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Hitler’s Mutual Admiration Society

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During his campaign, California’s governor-elect, Arnold Schwarzenegger, got himself into hot water with his praise of Adolf Hitler’s oratorical skills. Maybe he should have reminded people of a dark secret that went down the public-school memory hole long ago, for obvious reasons: the mutual admiration society that existed between Hitler and other Western leaders during the 1930s.

In his book Adolf Hitler, John Toland points out,

Churchill had once paid a grudging compliment to the Führer in a letter to the Times: “I have always said that I hoped if Great Britain were beaten in a war we should find a Hitler who would lead us back to our rightful place among nations.”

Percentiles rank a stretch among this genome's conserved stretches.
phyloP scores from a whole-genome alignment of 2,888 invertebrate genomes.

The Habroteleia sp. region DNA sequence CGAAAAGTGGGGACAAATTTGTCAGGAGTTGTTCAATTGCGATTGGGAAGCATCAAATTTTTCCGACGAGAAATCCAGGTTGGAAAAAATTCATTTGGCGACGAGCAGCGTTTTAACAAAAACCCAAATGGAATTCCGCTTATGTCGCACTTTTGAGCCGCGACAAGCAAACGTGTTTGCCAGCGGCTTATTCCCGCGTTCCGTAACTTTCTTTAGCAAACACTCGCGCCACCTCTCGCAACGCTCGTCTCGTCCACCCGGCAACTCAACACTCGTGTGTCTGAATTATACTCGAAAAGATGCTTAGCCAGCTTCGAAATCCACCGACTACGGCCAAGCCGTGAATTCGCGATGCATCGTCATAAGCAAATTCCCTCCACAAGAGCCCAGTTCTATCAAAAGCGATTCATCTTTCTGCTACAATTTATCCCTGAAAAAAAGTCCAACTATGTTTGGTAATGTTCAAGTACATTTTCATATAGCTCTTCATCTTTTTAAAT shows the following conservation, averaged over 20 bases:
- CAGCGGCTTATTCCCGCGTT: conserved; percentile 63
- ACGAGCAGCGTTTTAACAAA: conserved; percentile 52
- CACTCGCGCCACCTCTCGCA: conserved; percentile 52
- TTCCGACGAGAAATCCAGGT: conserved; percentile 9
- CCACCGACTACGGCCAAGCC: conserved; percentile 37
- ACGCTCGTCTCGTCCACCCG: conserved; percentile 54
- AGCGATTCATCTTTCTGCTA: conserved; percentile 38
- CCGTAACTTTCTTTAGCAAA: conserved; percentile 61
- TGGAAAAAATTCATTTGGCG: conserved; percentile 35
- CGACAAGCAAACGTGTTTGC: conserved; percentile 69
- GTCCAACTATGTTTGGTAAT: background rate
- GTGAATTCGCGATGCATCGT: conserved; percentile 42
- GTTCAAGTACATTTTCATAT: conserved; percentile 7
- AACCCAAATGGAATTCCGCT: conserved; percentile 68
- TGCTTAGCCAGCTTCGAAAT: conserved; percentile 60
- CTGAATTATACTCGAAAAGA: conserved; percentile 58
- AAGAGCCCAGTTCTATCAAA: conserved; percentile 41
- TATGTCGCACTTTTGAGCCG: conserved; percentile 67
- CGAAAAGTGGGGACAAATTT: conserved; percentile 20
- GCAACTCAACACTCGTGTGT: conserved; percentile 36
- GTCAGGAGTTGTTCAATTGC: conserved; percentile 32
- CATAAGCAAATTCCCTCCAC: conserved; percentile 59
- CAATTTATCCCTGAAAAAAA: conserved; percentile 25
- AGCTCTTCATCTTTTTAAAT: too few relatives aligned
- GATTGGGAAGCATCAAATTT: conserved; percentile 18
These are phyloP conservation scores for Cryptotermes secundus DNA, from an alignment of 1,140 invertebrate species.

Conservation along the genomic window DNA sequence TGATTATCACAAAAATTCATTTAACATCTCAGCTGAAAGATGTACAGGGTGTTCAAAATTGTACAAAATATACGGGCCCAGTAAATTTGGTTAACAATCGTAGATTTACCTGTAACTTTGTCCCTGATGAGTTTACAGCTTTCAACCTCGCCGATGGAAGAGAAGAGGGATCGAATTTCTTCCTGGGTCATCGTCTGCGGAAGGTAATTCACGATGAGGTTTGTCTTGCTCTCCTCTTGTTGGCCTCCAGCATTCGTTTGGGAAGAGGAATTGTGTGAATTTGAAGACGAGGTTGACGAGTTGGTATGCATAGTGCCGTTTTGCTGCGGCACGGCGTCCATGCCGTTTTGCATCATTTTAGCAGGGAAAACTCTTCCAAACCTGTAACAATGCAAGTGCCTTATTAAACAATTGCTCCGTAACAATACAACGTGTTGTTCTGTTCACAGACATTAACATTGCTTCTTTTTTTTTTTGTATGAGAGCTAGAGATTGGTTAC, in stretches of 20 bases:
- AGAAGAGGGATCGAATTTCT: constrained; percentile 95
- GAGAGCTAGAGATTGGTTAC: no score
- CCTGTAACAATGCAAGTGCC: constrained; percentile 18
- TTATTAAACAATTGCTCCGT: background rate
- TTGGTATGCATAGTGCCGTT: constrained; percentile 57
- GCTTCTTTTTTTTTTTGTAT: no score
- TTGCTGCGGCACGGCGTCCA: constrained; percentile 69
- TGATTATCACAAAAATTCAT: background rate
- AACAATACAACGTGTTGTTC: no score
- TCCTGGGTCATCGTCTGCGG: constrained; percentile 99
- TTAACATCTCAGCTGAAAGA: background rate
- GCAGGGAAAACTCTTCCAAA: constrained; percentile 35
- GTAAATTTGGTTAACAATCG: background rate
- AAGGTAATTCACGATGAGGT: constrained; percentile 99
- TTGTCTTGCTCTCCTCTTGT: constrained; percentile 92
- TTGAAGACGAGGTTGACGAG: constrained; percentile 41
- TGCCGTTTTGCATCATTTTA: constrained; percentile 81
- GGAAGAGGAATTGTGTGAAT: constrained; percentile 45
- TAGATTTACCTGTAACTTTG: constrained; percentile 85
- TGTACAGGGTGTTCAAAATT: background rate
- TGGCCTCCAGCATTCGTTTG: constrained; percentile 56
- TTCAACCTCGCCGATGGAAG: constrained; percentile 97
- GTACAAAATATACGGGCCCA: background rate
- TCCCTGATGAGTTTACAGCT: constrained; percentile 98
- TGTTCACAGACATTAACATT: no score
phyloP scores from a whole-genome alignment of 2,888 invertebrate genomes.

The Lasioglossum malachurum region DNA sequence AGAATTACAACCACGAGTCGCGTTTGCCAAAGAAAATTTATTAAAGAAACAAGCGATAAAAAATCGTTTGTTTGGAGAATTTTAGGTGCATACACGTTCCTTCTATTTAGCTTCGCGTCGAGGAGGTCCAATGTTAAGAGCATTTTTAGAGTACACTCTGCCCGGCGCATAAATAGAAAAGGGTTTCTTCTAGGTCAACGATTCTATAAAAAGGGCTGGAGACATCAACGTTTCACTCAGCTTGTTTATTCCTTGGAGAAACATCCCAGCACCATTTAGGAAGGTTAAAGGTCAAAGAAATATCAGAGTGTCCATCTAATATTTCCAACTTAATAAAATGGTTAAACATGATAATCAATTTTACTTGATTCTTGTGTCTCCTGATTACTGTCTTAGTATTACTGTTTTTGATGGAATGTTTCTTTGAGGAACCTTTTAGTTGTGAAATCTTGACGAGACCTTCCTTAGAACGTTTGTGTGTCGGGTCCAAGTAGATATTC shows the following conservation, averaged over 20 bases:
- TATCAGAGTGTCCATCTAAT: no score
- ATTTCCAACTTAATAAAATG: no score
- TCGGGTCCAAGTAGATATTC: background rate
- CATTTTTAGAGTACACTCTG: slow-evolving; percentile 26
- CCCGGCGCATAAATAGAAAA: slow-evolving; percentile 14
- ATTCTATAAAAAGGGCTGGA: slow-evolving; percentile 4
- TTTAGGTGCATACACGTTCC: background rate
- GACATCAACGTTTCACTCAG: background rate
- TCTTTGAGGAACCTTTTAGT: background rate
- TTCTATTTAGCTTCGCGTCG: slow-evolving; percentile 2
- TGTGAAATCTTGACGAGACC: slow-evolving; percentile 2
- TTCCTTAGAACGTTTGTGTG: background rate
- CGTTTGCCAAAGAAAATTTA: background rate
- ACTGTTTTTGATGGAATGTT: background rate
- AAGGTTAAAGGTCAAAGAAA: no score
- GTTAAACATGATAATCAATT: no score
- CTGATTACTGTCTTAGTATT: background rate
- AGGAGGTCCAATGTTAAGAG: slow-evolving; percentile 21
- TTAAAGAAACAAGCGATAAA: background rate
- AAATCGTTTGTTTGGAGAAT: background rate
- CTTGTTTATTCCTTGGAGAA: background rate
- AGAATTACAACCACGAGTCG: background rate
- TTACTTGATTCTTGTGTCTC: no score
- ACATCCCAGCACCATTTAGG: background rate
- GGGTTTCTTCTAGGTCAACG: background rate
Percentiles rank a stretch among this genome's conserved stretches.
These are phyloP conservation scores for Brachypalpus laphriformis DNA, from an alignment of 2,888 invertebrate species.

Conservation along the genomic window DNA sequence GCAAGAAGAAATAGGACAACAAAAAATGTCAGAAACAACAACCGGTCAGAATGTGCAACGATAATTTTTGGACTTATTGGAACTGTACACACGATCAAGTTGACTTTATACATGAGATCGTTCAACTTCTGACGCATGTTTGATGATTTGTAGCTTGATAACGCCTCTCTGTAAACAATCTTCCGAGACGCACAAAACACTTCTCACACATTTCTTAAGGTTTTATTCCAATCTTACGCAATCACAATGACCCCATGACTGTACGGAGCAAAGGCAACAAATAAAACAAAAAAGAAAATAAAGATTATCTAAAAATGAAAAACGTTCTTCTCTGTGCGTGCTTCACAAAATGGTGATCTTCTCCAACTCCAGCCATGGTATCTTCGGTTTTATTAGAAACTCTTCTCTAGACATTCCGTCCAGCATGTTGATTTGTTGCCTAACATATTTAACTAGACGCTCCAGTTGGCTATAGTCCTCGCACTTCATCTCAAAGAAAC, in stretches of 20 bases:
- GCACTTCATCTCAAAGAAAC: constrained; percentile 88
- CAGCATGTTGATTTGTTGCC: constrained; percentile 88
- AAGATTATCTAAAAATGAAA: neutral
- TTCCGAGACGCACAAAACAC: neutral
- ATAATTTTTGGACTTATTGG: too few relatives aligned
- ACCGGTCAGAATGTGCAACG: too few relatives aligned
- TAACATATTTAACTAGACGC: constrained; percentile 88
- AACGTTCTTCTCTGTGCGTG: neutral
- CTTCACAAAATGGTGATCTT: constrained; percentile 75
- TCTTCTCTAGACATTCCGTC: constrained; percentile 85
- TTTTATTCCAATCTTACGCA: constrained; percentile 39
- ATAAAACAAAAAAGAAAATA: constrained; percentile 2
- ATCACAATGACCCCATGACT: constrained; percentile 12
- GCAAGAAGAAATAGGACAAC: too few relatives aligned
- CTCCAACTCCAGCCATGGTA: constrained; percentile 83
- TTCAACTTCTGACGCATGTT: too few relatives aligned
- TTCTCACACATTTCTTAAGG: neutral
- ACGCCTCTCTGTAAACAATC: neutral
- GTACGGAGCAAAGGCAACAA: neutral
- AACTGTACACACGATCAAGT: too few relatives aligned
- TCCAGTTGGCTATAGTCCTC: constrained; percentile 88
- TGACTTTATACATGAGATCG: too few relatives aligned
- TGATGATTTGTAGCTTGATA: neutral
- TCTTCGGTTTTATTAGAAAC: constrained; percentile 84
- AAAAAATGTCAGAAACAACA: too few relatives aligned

In his book The Rise and Fall of the Third Reich, William L. Shirer wrote,

A foreigner, no matter how anti-Nazi, could come to Germany [from 1933 to 1937] and see and study what he liked — with the exception of the concentration camps and, as in all countries, the military installations. And many did. And many returned who if they were not converted were at least rendered tolerant of the “new Germany” and believed that they had seen, as they said, “positive achievements.” Even a man as perspicacious as Lloyd George, who had led England to victory over Germany in 1918, and who in that year had campaigned with an election slogan of “Hang the Kaiser,” could visit Hitler at Obersalzberg in 1936 and go away enchanted with the Fuehrer and praise him publicly as “a great man” who had the vision and the will to solve a modern nation’s social problems — above all, unemployment.

A reminder of this dark secret recently surfaced on the Internet in the form of a nice review of Hitler’s mountaintop home, published as late as 1938 by a prominent British magazine named Homes & Gardens.